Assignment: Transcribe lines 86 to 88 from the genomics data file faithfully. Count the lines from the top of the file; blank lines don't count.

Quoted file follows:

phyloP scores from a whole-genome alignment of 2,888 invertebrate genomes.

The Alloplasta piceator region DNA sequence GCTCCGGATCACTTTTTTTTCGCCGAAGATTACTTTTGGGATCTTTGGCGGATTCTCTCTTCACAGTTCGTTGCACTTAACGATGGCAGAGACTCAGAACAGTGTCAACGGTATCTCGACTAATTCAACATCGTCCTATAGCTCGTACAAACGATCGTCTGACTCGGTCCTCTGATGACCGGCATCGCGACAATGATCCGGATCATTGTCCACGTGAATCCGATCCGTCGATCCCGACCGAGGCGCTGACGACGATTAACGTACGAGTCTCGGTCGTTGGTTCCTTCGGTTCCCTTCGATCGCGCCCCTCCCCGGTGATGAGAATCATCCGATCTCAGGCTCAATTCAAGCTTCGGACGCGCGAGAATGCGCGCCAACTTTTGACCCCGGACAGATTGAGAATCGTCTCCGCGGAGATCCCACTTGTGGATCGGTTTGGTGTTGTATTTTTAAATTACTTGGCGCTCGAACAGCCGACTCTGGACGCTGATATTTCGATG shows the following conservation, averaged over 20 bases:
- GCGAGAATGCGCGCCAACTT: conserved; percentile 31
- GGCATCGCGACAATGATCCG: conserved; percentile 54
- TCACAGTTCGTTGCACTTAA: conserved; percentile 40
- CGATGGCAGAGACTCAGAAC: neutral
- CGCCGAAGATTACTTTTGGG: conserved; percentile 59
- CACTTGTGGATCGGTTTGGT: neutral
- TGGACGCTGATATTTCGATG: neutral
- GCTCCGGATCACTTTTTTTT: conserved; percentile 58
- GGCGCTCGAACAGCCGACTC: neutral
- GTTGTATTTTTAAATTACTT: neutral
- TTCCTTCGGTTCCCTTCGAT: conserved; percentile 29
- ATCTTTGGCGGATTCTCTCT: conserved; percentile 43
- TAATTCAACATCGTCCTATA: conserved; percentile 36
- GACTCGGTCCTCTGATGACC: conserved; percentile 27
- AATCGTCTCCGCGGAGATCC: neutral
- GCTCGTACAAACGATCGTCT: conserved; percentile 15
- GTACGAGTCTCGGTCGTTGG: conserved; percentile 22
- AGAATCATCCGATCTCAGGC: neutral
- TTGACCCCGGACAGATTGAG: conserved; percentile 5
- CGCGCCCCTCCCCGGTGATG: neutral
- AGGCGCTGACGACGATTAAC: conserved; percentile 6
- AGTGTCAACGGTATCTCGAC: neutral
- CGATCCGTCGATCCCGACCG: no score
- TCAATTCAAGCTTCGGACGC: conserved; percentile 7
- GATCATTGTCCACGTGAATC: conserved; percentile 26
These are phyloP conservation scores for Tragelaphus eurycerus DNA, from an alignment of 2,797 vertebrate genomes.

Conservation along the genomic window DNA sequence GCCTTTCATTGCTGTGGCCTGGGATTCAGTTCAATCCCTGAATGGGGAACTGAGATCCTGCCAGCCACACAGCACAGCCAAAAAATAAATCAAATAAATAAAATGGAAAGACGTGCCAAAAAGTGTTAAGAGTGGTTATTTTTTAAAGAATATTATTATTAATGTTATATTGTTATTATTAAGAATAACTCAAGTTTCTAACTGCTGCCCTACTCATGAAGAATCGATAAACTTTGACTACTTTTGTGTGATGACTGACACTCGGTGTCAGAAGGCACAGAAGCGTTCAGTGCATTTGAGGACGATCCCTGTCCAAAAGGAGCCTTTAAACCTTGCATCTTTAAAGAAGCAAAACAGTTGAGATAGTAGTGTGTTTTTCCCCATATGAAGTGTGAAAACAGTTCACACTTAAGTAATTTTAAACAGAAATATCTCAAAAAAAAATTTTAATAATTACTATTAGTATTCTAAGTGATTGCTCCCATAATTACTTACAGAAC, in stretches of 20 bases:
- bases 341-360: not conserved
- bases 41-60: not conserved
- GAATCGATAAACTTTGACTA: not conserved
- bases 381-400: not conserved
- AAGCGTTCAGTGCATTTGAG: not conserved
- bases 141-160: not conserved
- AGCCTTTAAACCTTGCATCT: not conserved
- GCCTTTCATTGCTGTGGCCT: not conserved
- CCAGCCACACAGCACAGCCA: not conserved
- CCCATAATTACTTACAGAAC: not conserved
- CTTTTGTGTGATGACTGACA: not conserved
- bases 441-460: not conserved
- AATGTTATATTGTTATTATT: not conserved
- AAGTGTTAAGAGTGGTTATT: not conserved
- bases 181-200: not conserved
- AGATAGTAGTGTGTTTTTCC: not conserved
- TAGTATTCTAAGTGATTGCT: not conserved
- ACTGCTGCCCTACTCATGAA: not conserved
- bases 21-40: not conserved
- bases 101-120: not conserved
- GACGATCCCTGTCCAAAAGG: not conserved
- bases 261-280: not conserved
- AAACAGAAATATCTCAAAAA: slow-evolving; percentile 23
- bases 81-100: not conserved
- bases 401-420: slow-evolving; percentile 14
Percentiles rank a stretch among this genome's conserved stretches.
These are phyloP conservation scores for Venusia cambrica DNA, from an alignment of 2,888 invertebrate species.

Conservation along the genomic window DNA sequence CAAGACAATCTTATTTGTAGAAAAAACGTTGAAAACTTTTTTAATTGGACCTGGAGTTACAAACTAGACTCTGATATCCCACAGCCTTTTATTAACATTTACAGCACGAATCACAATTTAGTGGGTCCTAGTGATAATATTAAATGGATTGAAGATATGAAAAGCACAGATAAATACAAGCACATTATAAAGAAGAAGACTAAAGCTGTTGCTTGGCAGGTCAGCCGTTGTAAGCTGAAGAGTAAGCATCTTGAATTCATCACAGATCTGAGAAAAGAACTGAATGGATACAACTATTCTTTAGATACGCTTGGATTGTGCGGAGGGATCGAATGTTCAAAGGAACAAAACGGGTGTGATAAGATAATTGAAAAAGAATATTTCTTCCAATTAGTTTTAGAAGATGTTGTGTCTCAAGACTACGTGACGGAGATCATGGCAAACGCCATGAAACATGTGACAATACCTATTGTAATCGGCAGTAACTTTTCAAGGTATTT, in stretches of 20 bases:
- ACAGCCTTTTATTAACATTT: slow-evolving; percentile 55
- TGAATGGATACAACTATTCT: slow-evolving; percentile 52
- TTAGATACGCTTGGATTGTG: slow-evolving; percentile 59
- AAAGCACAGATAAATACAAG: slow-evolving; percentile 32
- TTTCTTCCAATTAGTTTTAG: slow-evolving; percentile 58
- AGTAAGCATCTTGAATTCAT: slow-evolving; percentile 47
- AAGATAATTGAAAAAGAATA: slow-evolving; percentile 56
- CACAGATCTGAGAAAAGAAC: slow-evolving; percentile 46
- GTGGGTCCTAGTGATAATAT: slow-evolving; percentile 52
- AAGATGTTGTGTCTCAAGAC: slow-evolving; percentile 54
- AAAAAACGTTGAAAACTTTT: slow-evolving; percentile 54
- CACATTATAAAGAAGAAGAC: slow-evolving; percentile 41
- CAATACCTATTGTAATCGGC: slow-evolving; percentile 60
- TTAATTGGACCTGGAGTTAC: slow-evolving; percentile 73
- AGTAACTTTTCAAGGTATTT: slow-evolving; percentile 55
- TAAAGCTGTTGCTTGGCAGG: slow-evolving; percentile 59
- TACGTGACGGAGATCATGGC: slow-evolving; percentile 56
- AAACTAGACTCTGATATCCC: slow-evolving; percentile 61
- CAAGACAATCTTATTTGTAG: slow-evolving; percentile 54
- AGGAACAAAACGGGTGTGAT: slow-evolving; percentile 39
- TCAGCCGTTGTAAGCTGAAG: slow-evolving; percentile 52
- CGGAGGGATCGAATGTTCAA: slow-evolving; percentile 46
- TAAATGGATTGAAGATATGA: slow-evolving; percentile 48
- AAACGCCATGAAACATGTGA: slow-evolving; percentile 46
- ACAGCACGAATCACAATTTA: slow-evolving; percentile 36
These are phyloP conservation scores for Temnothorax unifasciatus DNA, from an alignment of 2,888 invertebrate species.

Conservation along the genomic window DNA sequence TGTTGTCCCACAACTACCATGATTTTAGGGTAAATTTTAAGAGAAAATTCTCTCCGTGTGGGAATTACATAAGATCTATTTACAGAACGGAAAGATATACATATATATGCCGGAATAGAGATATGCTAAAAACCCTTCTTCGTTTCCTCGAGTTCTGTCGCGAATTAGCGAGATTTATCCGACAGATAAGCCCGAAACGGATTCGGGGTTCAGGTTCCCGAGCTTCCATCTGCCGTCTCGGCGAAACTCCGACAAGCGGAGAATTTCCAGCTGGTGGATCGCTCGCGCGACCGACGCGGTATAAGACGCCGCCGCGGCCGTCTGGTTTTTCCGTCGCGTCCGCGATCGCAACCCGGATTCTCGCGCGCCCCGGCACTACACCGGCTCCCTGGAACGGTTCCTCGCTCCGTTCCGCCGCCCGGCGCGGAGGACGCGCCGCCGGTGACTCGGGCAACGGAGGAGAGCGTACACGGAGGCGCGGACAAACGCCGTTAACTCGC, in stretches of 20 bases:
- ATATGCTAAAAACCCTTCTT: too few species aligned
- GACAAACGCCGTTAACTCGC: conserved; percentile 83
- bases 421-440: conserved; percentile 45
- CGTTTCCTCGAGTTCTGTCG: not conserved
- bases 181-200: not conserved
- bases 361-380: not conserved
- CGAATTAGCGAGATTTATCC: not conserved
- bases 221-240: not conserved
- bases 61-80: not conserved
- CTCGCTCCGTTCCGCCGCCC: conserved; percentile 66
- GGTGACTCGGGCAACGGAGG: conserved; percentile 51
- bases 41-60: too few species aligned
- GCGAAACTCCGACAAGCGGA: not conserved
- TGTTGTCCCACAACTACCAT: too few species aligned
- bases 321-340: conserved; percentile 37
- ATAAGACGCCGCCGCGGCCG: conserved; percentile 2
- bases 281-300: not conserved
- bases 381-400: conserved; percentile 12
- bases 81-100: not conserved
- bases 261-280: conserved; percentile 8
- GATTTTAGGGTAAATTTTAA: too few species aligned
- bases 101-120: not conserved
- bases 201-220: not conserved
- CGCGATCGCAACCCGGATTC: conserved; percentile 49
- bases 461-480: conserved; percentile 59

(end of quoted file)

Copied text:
- GACAAACGCCGTTAACTCGC: conserved; percentile 83
- bases 421-440: conserved; percentile 45
- CGTTTCCTCGAGTTCTGTCG: not conserved